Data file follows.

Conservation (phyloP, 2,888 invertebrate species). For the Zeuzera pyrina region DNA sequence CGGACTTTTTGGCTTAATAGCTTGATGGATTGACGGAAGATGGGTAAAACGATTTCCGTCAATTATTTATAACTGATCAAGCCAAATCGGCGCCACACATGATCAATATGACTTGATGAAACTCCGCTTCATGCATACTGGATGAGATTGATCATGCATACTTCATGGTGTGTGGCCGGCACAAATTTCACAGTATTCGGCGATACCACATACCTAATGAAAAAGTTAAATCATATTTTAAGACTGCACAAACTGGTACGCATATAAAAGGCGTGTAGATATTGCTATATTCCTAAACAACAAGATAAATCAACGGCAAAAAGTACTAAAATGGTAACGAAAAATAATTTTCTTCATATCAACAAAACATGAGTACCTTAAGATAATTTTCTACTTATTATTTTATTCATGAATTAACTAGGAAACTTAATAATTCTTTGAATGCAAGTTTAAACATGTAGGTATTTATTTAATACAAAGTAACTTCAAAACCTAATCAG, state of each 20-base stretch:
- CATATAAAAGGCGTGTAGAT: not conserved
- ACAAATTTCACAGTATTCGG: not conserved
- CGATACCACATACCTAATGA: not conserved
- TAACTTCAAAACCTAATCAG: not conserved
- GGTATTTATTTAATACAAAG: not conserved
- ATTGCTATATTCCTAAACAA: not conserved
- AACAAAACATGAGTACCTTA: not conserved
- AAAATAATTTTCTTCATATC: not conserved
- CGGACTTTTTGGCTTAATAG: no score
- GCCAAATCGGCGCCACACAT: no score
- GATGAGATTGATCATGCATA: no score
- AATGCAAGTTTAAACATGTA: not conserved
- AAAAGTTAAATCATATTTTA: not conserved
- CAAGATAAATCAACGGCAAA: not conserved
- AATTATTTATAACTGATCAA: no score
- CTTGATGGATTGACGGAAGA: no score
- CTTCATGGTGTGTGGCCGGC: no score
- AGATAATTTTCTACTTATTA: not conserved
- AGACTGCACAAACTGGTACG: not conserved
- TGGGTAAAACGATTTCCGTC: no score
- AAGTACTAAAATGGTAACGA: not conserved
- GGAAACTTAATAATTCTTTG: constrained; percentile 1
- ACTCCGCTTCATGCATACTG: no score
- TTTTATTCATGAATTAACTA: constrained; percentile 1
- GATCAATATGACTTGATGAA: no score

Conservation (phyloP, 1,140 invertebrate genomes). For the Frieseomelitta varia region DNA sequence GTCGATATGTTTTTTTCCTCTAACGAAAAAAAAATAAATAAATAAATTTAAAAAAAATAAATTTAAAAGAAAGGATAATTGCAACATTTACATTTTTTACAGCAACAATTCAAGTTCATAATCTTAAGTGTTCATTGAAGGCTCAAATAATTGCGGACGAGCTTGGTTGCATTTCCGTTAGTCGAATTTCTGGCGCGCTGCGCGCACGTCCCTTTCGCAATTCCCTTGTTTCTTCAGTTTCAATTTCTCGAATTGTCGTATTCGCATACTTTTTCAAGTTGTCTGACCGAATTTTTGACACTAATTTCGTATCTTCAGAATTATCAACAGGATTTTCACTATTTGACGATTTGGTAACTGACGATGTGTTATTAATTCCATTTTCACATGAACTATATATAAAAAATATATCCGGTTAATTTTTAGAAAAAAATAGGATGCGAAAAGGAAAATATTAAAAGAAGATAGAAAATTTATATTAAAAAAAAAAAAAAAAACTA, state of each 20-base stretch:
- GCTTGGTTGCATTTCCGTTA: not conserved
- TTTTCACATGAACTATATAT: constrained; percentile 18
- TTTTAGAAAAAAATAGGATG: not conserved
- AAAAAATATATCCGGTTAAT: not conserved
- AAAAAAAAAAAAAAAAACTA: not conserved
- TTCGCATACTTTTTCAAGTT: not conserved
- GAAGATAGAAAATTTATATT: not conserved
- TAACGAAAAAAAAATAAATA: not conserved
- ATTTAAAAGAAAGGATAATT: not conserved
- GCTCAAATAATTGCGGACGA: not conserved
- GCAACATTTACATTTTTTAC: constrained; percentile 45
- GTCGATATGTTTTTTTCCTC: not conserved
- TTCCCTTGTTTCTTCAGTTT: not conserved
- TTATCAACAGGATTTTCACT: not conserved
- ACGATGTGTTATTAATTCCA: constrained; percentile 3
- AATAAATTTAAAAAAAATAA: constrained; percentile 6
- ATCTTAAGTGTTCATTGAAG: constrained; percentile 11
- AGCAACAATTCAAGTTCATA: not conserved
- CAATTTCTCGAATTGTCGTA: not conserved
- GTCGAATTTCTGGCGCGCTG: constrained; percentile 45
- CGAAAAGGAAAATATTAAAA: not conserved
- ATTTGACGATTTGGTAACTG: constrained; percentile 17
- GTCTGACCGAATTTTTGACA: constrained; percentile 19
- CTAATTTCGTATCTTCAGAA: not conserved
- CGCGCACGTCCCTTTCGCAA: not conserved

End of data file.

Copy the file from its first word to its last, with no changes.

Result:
Conservation (phyloP, 2,888 invertebrate species). For the Zeuzera pyrina region DNA sequence CGGACTTTTTGGCTTAATAGCTTGATGGATTGACGGAAGATGGGTAAAACGATTTCCGTCAATTATTTATAACTGATCAAGCCAAATCGGCGCCACACATGATCAATATGACTTGATGAAACTCCGCTTCATGCATACTGGATGAGATTGATCATGCATACTTCATGGTGTGTGGCCGGCACAAATTTCACAGTATTCGGCGATACCACATACCTAATGAAAAAGTTAAATCATATTTTAAGACTGCACAAACTGGTACGCATATAAAAGGCGTGTAGATATTGCTATATTCCTAAACAACAAGATAAATCAACGGCAAAAAGTACTAAAATGGTAACGAAAAATAATTTTCTTCATATCAACAAAACATGAGTACCTTAAGATAATTTTCTACTTATTATTTTATTCATGAATTAACTAGGAAACTTAATAATTCTTTGAATGCAAGTTTAAACATGTAGGTATTTATTTAATACAAAGTAACTTCAAAACCTAATCAG, state of each 20-base stretch:
- CATATAAAAGGCGTGTAGAT: not conserved
- ACAAATTTCACAGTATTCGG: not conserved
- CGATACCACATACCTAATGA: not conserved
- TAACTTCAAAACCTAATCAG: not conserved
- GGTATTTATTTAATACAAAG: not conserved
- ATTGCTATATTCCTAAACAA: not conserved
- AACAAAACATGAGTACCTTA: not conserved
- AAAATAATTTTCTTCATATC: not conserved
- CGGACTTTTTGGCTTAATAG: no score
- GCCAAATCGGCGCCACACAT: no score
- GATGAGATTGATCATGCATA: no score
- AATGCAAGTTTAAACATGTA: not conserved
- AAAAGTTAAATCATATTTTA: not conserved
- CAAGATAAATCAACGGCAAA: not conserved
- AATTATTTATAACTGATCAA: no score
- CTTGATGGATTGACGGAAGA: no score
- CTTCATGGTGTGTGGCCGGC: no score
- AGATAATTTTCTACTTATTA: not conserved
- AGACTGCACAAACTGGTACG: not conserved
- TGGGTAAAACGATTTCCGTC: no score
- AAGTACTAAAATGGTAACGA: not conserved
- GGAAACTTAATAATTCTTTG: constrained; percentile 1
- ACTCCGCTTCATGCATACTG: no score
- TTTTATTCATGAATTAACTA: constrained; percentile 1
- GATCAATATGACTTGATGAA: no score

Conservation (phyloP, 1,140 invertebrate genomes). For the Frieseomelitta varia region DNA sequence GTCGATATGTTTTTTTCCTCTAACGAAAAAAAAATAAATAAATAAATTTAAAAAAAATAAATTTAAAAGAAAGGATAATTGCAACATTTACATTTTTTACAGCAACAATTCAAGTTCATAATCTTAAGTGTTCATTGAAGGCTCAAATAATTGCGGACGAGCTTGGTTGCATTTCCGTTAGTCGAATTTCTGGCGCGCTGCGCGCACGTCCCTTTCGCAATTCCCTTGTTTCTTCAGTTTCAATTTCTCGAATTGTCGTATTCGCATACTTTTTCAAGTTGTCTGACCGAATTTTTGACACTAATTTCGTATCTTCAGAATTATCAACAGGATTTTCACTATTTGACGATTTGGTAACTGACGATGTGTTATTAATTCCATTTTCACATGAACTATATATAAAAAATATATCCGGTTAATTTTTAGAAAAAAATAGGATGCGAAAAGGAAAATATTAAAAGAAGATAGAAAATTTATATTAAAAAAAAAAAAAAAAACTA, state of each 20-base stretch:
- GCTTGGTTGCATTTCCGTTA: not conserved
- TTTTCACATGAACTATATAT: constrained; percentile 18
- TTTTAGAAAAAAATAGGATG: not conserved
- AAAAAATATATCCGGTTAAT: not conserved
- AAAAAAAAAAAAAAAAACTA: not conserved
- TTCGCATACTTTTTCAAGTT: not conserved
- GAAGATAGAAAATTTATATT: not conserved
- TAACGAAAAAAAAATAAATA: not conserved
- ATTTAAAAGAAAGGATAATT: not conserved
- GCTCAAATAATTGCGGACGA: not conserved
- GCAACATTTACATTTTTTAC: constrained; percentile 45
- GTCGATATGTTTTTTTCCTC: not conserved
- TTCCCTTGTTTCTTCAGTTT: not conserved
- TTATCAACAGGATTTTCACT: not conserved
- ACGATGTGTTATTAATTCCA: constrained; percentile 3
- AATAAATTTAAAAAAAATAA: constrained; percentile 6
- ATCTTAAGTGTTCATTGAAG: constrained; percentile 11
- AGCAACAATTCAAGTTCATA: not conserved
- CAATTTCTCGAATTGTCGTA: not conserved
- GTCGAATTTCTGGCGCGCTG: constrained; percentile 45
- CGAAAAGGAAAATATTAAAA: not conserved
- ATTTGACGATTTGGTAACTG: constrained; percentile 17
- GTCTGACCGAATTTTTGACA: constrained; percentile 19
- CTAATTTCGTATCTTCAGAA: not conserved
- CGCGCACGTCCCTTTCGCAA: not conserved